Wilfred Owen

Topics: Poetry, Sonnet, Dulce et Decorum Est Pages: 3 (1272 words) Published: April 14, 2013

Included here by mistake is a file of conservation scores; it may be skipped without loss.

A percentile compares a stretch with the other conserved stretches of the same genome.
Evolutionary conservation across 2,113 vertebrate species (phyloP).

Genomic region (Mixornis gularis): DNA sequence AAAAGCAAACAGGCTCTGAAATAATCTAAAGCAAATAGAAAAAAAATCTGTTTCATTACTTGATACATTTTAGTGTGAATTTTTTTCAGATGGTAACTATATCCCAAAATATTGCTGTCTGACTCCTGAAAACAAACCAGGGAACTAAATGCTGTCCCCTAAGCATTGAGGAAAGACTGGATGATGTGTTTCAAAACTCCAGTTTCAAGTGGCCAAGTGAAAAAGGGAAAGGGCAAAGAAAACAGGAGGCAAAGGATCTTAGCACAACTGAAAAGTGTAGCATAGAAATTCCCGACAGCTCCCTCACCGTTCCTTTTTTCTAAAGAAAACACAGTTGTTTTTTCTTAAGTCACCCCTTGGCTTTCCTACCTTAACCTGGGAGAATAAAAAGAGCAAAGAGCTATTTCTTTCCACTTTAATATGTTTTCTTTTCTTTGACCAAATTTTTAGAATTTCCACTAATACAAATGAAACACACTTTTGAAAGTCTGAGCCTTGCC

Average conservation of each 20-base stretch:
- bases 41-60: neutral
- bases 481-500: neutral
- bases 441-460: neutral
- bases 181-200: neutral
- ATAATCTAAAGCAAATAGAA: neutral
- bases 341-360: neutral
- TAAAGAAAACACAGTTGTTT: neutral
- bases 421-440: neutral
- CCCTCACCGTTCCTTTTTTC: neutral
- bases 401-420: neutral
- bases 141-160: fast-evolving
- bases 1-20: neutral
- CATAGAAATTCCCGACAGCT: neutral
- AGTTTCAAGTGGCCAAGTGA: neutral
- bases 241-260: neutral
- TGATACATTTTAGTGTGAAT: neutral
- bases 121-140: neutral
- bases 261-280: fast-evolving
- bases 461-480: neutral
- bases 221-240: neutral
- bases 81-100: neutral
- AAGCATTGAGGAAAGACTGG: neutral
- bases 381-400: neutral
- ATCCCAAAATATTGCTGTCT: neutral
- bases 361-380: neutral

What is Wilfred Owen’s attitude towards WW1 and how is this shown through his poetry? Wilfred Owen was a soldier during world war one. Many of his poems were published posthumously, and now well renowned. His poems were also heavily influenced by his good friend and fellow soldier Siegfried Sassoon. Wilfred Owen was tragically killed one week before the end of the war. During the war Wilfred Owen had strong feelings towards the use of propaganda and war in general, this was due to the horrors he saw during his time on the frontlines. During his time on the battlefield he thought a lot about the war and the feelings he and other soldiers had, and he channelled his thoughts through poetry. In this essay I will compare ‘Dulce et Decorum est.’ and ‘Anthem of a doomed youth’. ’Dulce et Decorum est.’ and ‘Anthem of a doomed youth’ are both poems written by Wilfred Owen. ‘Dulce et Decorum est.’ is a Latin phrase meaning ‘it is sweet and right to die for ones country’, in other words it is a great honour to give ones’ life up for ones’ country, like many of Owen’s poems this title is very ironic. ‘Anthem of a doomed youth’ employs the traditional form of a Petrarchan sonnet, but it uses the rhyme scheme of an English sonnet. The poem is a comment of Owen’s rejection of his religion in 1915. The poem was refined by Owens good friend Siegfried Sassoon. The content of ‘Dulce et Decorum est.’ has an interesting rhyme scheme which allows the reader to appreciate the poem, it is written in an Iambic Pentameter with 28 lines. The poem ‘Dulce et decorum est.’ starts by saying ‘Bent double, like old beggars under sacks...Knock kneed, coughing like hags’ these few words refer to the soldiers and how their posture was very different to how they were portrayed through the use of propaganda, it also implies the physical status of the soldiers, showing them as weak, tired and cadaverous, a contrast to the title which tells us about the glory of war. ‘Dulce et Decorum est’ tells us...
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